Murdoch added that Fox is at the beginning of a three-year renewal cycle for retrans for its owned-and-operated, or O&O, stations and cable network affiliate fees. He said about 34% of Fox's aggregate cable and television segment distribution revenue is up for renegotiation in fiscal 2023, another 34% in fiscal 2024 and 28% in fiscal 2025. Fox recently extended its distribution agreement with Altice USA Inc. and its 2.7 million video subs prior to the Oct. 14 deadline, which included both retrans for its O&O stations and affiliate fees for its cable networks.
Based on Kagan estimates, Fox's O&O station gross retrans revenue is expected to grow 3% annually over the next three calendar years to $1.21 billion in calendar year 2022, $1.24 billion in calendar year 2023 and $1.28 billion in calendar year 2024. Those estimates do not include reverse retrans from its affiliate station owners, which is forecast to add another $940 million to just under $1 billion during the same period.
Fox's cable network programming operating segment derives over 70% of its revenue from affiliate fees paid by operators for carriage of its networks. FOX News Channel is the prized jewel of the group, with an average license fee per subscriber per month of $2.18. The network can charge a premium price as it is consistently the top-rated basic cable network on TV.
Cable network affiliate revenue increased by 0.3% in the quarter as contractual rate increases were offset by a decline in subscribers. The company completed major carriage deals in 2022 with Verizon Communications Inc. and Altice USA. The deal with Altice USA was not an easy one as the companies butted heads over rates up until the deadline before finally coming to an agreement. Looking at the company's current carriage agreements, we anticipate that the next renewals to look out for will be with AT&T Inc.'s U-verse and DIRECTV.
FOX Nation subscriber revenues are included in the "other" category, which improved 8.9% to $86 million during the fiscal first quarter. The company has not released subscriber data for the service, which costs $5.99 per month.
Advertising revenue increased 8.0% in the quarter, driven by 10.5% growth in the company's television segment.
Fox attributed the increase in TV advertising revenues to higher political advertising revenue from the FOX O&O TV stations. There are Senate races in 13 of FOX's 18 markets and gubernatorial races in 17 of 18 markets. During the fiscal first-quarter earnings call, Murdoch said the states with the largest amount of political advertising on FOX stations were Arizona, Georgia and Pennsylvania.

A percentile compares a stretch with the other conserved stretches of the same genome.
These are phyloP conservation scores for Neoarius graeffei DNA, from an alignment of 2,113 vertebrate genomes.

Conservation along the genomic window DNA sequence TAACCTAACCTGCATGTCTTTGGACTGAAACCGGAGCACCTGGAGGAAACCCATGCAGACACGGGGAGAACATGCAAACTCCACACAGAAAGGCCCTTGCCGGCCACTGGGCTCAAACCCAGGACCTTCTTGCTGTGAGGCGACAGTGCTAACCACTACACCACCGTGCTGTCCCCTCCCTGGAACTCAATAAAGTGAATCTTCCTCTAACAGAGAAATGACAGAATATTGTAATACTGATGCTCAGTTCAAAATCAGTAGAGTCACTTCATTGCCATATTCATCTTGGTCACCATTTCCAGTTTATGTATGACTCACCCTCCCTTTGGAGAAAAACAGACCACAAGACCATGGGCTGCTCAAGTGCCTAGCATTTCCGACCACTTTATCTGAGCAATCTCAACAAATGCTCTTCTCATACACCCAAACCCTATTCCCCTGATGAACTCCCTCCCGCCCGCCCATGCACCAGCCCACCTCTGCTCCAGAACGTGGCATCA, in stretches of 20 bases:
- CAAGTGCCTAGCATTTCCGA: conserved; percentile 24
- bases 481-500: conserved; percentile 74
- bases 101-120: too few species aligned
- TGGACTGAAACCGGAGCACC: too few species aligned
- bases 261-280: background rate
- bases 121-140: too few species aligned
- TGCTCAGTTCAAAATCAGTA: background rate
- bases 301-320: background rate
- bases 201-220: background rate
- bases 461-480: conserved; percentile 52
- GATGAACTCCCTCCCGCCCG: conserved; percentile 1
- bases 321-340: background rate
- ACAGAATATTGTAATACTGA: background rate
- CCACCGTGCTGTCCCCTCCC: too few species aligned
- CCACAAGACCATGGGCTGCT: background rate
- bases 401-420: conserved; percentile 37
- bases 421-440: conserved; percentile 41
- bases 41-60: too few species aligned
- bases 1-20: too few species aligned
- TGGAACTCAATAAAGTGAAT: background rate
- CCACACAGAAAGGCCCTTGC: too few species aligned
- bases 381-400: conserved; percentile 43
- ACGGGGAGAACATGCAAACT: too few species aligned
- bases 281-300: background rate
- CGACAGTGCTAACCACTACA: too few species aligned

Fox has increasingly highlighted Tubi results in its earnings announcements, as the FAST platform represents a growing slice of total ad revenues. Tubi generated $165 million in revenues in the quarter, rising 29% year over year and representing about 13.5% of Fox's total ad revenues for the quarter. Tubi's streaming catalog, which has swelled to about 48,000 titles, has helped drive viewing and advertising revenue growth, although the platform remains a drag on EBITDA in some quarters. Fox executives noted that the reported fiscal first-quarter EBITDA was impacted by an approximately $50 million EBITDA investment in Tubi.
The cable networks improved advertising revenue by 1.6% in the quarter to $316 million. Combined prime-time TV household delivery for the company's six basic cable networks fell 4.8% in the quarter, according to Nielsen Holdings PLC data.
Economics of Networks is a regular feature from Kagan, a media research group within S&P Global Market Intelligence's TMT offering, providing exclusive research and commentary.
This article was published by S&P Global Market Intelligence and not by S&P Global Ratings, which is a separately managed division of S&P Global.